One thing highlighted by Hurricane Sandy was just how intractable the issue of climate change has become, conspicuously absent from the schedule during the Presidential race in the world’s largest economy. Who’s to be blamed if it’s not a key voter issue, the political class or the voters themselves? Is sustainability a luxury of the bull market? The Green movement has always been hampered by the inability (or unwillingness) of the consumer to make a solid connection between their actions and the negative externalities that they engender. But, we must ask, what extremes will be reached before the appropriate consumer consciousness becomes manifest?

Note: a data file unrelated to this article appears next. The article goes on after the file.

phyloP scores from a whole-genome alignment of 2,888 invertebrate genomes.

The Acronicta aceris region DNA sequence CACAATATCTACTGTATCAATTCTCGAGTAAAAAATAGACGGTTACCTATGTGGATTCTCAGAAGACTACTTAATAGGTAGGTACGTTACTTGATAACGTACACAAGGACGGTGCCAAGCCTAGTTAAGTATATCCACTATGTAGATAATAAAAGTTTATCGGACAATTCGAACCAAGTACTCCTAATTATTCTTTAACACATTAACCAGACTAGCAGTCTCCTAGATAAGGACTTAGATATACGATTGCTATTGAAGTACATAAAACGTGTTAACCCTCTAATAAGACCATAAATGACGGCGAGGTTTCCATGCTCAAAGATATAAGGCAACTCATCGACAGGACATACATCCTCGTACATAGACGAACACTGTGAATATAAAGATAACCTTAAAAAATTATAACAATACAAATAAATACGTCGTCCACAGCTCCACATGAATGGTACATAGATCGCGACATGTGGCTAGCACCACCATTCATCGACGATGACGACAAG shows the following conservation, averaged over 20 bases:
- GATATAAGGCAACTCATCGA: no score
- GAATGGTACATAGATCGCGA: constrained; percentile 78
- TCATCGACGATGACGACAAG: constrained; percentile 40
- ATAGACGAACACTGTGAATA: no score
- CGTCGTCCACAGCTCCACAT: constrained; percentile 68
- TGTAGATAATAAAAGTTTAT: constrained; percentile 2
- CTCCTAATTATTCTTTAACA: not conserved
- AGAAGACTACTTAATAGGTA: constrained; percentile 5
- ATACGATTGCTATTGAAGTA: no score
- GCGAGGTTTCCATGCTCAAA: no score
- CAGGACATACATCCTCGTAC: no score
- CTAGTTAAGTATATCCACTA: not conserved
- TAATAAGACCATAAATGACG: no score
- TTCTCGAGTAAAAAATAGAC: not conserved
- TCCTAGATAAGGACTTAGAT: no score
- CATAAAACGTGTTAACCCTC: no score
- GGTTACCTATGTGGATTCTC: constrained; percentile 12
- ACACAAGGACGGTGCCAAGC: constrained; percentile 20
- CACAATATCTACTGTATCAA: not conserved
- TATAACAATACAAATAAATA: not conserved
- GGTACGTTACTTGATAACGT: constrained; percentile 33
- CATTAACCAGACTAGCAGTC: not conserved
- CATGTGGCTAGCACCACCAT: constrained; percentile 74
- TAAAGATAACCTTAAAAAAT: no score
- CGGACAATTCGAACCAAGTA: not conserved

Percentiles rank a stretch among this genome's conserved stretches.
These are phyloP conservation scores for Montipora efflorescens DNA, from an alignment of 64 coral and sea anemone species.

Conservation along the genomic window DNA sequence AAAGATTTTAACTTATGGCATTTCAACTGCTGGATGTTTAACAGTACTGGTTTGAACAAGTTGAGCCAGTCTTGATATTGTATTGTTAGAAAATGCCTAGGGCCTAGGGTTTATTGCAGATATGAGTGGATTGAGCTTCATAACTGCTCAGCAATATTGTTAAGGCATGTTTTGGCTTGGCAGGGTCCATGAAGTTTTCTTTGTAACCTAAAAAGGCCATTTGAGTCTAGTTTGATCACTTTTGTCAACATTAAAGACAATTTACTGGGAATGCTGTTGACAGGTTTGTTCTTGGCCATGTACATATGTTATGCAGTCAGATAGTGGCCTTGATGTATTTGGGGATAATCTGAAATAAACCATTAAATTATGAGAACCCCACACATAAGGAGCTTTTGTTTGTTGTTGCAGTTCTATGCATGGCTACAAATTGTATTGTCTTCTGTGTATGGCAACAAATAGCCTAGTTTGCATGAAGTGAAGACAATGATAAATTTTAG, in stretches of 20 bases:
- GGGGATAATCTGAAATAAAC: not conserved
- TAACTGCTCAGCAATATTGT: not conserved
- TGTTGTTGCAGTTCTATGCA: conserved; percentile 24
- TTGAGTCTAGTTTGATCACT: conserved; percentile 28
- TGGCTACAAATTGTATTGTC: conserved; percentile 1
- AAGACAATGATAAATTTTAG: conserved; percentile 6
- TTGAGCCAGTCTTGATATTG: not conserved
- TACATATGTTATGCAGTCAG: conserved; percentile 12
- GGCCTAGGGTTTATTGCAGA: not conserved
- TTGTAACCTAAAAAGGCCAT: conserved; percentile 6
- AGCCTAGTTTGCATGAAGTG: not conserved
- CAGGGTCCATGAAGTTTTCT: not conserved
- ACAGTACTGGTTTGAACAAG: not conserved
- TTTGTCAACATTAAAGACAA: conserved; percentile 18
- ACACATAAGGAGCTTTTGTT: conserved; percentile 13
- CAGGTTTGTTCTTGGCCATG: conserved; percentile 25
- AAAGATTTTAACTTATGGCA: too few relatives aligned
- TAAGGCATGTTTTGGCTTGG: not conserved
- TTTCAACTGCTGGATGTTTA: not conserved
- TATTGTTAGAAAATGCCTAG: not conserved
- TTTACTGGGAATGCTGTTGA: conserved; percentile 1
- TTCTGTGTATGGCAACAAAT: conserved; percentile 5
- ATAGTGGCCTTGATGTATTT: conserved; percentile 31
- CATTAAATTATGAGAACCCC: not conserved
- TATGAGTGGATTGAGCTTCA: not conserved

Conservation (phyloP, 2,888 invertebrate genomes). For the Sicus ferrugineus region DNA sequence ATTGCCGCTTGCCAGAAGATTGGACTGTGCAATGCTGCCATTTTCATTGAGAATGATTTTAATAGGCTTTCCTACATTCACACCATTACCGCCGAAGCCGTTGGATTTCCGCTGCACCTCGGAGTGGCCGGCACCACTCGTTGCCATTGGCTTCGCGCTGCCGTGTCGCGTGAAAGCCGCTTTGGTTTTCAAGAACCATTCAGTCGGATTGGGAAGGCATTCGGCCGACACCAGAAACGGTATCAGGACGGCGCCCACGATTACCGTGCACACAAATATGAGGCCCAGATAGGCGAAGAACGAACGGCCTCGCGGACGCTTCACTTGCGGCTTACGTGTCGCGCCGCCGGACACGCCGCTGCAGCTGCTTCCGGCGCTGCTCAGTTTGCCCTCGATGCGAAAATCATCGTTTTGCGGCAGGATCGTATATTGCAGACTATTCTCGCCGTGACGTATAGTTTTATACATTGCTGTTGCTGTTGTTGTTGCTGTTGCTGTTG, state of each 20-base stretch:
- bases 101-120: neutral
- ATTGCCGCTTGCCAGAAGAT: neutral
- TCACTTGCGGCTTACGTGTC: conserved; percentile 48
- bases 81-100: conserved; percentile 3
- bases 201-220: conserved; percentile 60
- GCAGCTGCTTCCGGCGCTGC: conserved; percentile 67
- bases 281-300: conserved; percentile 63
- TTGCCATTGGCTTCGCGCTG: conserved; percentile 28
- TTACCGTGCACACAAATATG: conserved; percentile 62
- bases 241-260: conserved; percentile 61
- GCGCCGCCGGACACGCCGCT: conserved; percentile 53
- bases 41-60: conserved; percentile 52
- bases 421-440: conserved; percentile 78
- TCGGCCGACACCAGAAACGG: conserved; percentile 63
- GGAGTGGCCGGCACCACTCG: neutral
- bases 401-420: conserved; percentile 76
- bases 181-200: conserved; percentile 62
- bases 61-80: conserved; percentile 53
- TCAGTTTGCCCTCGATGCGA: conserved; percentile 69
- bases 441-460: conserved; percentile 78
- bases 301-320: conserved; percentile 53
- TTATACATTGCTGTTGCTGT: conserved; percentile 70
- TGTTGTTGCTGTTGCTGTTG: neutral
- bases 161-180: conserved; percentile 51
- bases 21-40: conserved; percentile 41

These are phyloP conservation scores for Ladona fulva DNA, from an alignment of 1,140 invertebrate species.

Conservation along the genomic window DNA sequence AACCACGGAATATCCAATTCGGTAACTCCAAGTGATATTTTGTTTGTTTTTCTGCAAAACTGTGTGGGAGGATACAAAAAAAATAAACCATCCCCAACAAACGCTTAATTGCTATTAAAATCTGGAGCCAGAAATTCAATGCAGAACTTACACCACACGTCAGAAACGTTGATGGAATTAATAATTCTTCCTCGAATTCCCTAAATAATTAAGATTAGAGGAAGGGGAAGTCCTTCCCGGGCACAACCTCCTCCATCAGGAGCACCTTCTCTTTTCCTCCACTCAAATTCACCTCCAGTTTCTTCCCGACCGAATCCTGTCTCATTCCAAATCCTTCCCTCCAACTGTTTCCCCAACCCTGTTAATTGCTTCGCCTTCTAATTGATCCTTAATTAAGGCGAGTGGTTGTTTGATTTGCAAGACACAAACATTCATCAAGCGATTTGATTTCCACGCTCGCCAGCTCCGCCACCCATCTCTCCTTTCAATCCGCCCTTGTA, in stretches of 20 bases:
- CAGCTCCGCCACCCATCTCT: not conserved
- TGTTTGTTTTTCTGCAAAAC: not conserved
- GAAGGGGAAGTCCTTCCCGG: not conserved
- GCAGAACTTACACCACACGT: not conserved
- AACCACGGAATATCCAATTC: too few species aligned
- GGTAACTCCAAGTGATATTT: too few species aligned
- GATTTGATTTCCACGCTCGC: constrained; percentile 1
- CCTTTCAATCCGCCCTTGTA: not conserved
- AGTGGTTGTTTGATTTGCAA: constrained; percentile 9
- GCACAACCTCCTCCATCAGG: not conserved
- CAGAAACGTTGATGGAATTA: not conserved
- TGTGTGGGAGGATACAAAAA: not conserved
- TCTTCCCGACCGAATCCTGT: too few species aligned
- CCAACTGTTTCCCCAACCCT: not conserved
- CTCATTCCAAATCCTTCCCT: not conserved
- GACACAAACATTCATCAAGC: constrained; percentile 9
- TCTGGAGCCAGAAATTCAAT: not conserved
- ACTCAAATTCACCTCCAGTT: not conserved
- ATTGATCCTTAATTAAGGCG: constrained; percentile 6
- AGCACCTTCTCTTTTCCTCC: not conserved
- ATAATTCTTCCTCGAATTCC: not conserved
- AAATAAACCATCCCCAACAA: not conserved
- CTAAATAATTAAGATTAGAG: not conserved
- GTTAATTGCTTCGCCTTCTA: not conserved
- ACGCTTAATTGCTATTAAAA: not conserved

David Orr, the noted Professor of Environmental studies, makes a crucial distinction between two types of sustainability: technological – a top down approach that uses science and technology to make use of resources more efficiently; and ecological – the development of an informed and responsible citizenry attuned to their specific environment. While the former has undoubted benefits, design disciplines have often placed too much emphasis on innovation in production methods and material science, coupled with recycling’s false economy, while creating essentially the same products. What we are still lacking is enough ecologically sustainable design, that which changes consumer habits.
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